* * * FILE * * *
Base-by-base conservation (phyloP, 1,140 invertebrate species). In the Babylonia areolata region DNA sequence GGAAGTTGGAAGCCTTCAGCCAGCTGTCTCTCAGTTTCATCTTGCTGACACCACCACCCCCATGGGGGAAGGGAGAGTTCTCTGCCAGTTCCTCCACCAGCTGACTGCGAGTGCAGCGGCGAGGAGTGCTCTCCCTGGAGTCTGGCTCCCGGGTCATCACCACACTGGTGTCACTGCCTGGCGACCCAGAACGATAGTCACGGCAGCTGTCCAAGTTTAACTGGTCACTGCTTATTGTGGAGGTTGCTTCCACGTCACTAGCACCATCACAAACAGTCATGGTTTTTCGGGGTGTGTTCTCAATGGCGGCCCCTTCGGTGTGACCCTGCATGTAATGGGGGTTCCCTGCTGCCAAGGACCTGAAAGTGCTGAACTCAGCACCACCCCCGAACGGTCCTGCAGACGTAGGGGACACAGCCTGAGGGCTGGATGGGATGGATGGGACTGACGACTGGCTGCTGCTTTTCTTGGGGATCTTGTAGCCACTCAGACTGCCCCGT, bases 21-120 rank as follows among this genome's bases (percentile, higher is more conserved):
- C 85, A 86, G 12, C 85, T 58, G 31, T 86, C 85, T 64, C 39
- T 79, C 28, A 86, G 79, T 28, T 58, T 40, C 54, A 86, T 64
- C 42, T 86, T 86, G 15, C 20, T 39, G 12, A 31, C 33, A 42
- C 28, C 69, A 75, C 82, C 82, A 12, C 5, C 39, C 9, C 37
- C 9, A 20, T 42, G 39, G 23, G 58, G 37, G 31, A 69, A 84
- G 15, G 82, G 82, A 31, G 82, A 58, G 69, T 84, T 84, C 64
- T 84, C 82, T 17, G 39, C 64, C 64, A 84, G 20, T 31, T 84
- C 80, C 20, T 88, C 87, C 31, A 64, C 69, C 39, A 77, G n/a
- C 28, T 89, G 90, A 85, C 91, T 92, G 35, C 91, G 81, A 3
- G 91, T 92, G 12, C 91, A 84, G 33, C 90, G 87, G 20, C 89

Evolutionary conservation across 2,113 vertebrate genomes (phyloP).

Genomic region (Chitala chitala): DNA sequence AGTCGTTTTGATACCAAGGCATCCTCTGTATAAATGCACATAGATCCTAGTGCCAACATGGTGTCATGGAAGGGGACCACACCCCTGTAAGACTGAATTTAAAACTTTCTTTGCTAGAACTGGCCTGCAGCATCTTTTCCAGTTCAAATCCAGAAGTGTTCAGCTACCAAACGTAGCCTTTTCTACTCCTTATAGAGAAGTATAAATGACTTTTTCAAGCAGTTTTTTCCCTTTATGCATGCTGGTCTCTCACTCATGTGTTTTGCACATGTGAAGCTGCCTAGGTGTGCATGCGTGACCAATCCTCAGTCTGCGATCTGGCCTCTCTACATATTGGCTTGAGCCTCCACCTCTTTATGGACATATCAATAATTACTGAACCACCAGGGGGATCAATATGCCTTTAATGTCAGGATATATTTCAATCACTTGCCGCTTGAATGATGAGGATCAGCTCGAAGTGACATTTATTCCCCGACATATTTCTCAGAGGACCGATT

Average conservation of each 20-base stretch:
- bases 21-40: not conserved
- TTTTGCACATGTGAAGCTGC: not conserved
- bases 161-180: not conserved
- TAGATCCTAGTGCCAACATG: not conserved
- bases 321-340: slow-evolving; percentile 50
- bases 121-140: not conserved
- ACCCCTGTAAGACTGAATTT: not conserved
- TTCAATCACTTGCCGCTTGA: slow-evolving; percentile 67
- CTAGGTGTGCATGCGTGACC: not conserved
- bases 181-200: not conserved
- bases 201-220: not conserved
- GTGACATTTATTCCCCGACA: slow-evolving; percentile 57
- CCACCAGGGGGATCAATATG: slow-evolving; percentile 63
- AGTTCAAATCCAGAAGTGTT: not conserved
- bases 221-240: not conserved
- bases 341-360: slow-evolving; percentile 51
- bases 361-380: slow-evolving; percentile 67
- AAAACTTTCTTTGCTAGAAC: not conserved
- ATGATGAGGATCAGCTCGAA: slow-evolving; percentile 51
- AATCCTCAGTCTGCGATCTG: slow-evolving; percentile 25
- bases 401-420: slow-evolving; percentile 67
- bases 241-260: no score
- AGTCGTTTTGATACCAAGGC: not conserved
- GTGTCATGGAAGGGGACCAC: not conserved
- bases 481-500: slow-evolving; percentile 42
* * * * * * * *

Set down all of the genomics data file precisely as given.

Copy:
Base-by-base conservation (phyloP, 1,140 invertebrate species). In the Babylonia areolata region DNA sequence GGAAGTTGGAAGCCTTCAGCCAGCTGTCTCTCAGTTTCATCTTGCTGACACCACCACCCCCATGGGGGAAGGGAGAGTTCTCTGCCAGTTCCTCCACCAGCTGACTGCGAGTGCAGCGGCGAGGAGTGCTCTCCCTGGAGTCTGGCTCCCGGGTCATCACCACACTGGTGTCACTGCCTGGCGACCCAGAACGATAGTCACGGCAGCTGTCCAAGTTTAACTGGTCACTGCTTATTGTGGAGGTTGCTTCCACGTCACTAGCACCATCACAAACAGTCATGGTTTTTCGGGGTGTGTTCTCAATGGCGGCCCCTTCGGTGTGACCCTGCATGTAATGGGGGTTCCCTGCTGCCAAGGACCTGAAAGTGCTGAACTCAGCACCACCCCCGAACGGTCCTGCAGACGTAGGGGACACAGCCTGAGGGCTGGATGGGATGGATGGGACTGACGACTGGCTGCTGCTTTTCTTGGGGATCTTGTAGCCACTCAGACTGCCCCGT, bases 21-120 rank as follows among this genome's bases (percentile, higher is more conserved):
- C 85, A 86, G 12, C 85, T 58, G 31, T 86, C 85, T 64, C 39
- T 79, C 28, A 86, G 79, T 28, T 58, T 40, C 54, A 86, T 64
- C 42, T 86, T 86, G 15, C 20, T 39, G 12, A 31, C 33, A 42
- C 28, C 69, A 75, C 82, C 82, A 12, C 5, C 39, C 9, C 37
- C 9, A 20, T 42, G 39, G 23, G 58, G 37, G 31, A 69, A 84
- G 15, G 82, G 82, A 31, G 82, A 58, G 69, T 84, T 84, C 64
- T 84, C 82, T 17, G 39, C 64, C 64, A 84, G 20, T 31, T 84
- C 80, C 20, T 88, C 87, C 31, A 64, C 69, C 39, A 77, G n/a
- C 28, T 89, G 90, A 85, C 91, T 92, G 35, C 91, G 81, A 3
- G 91, T 92, G 12, C 91, A 84, G 33, C 90, G 87, G 20, C 89

Evolutionary conservation across 2,113 vertebrate genomes (phyloP).

Genomic region (Chitala chitala): DNA sequence AGTCGTTTTGATACCAAGGCATCCTCTGTATAAATGCACATAGATCCTAGTGCCAACATGGTGTCATGGAAGGGGACCACACCCCTGTAAGACTGAATTTAAAACTTTCTTTGCTAGAACTGGCCTGCAGCATCTTTTCCAGTTCAAATCCAGAAGTGTTCAGCTACCAAACGTAGCCTTTTCTACTCCTTATAGAGAAGTATAAATGACTTTTTCAAGCAGTTTTTTCCCTTTATGCATGCTGGTCTCTCACTCATGTGTTTTGCACATGTGAAGCTGCCTAGGTGTGCATGCGTGACCAATCCTCAGTCTGCGATCTGGCCTCTCTACATATTGGCTTGAGCCTCCACCTCTTTATGGACATATCAATAATTACTGAACCACCAGGGGGATCAATATGCCTTTAATGTCAGGATATATTTCAATCACTTGCCGCTTGAATGATGAGGATCAGCTCGAAGTGACATTTATTCCCCGACATATTTCTCAGAGGACCGATT

Average conservation of each 20-base stretch:
- bases 21-40: not conserved
- TTTTGCACATGTGAAGCTGC: not conserved
- bases 161-180: not conserved
- TAGATCCTAGTGCCAACATG: not conserved
- bases 321-340: slow-evolving; percentile 50
- bases 121-140: not conserved
- ACCCCTGTAAGACTGAATTT: not conserved
- TTCAATCACTTGCCGCTTGA: slow-evolving; percentile 67
- CTAGGTGTGCATGCGTGACC: not conserved
- bases 181-200: not conserved
- bases 201-220: not conserved
- GTGACATTTATTCCCCGACA: slow-evolving; percentile 57
- CCACCAGGGGGATCAATATG: slow-evolving; percentile 63
- AGTTCAAATCCAGAAGTGTT: not conserved
- bases 221-240: not conserved
- bases 341-360: slow-evolving; percentile 51
- bases 361-380: slow-evolving; percentile 67
- AAAACTTTCTTTGCTAGAAC: not conserved
- ATGATGAGGATCAGCTCGAA: slow-evolving; percentile 51
- AATCCTCAGTCTGCGATCTG: slow-evolving; percentile 25
- bases 401-420: slow-evolving; percentile 67
- bases 241-260: no score
- AGTCGTTTTGATACCAAGGC: not conserved
- GTGTCATGGAAGGGGACCAC: not conserved
- bases 481-500: slow-evolving; percentile 42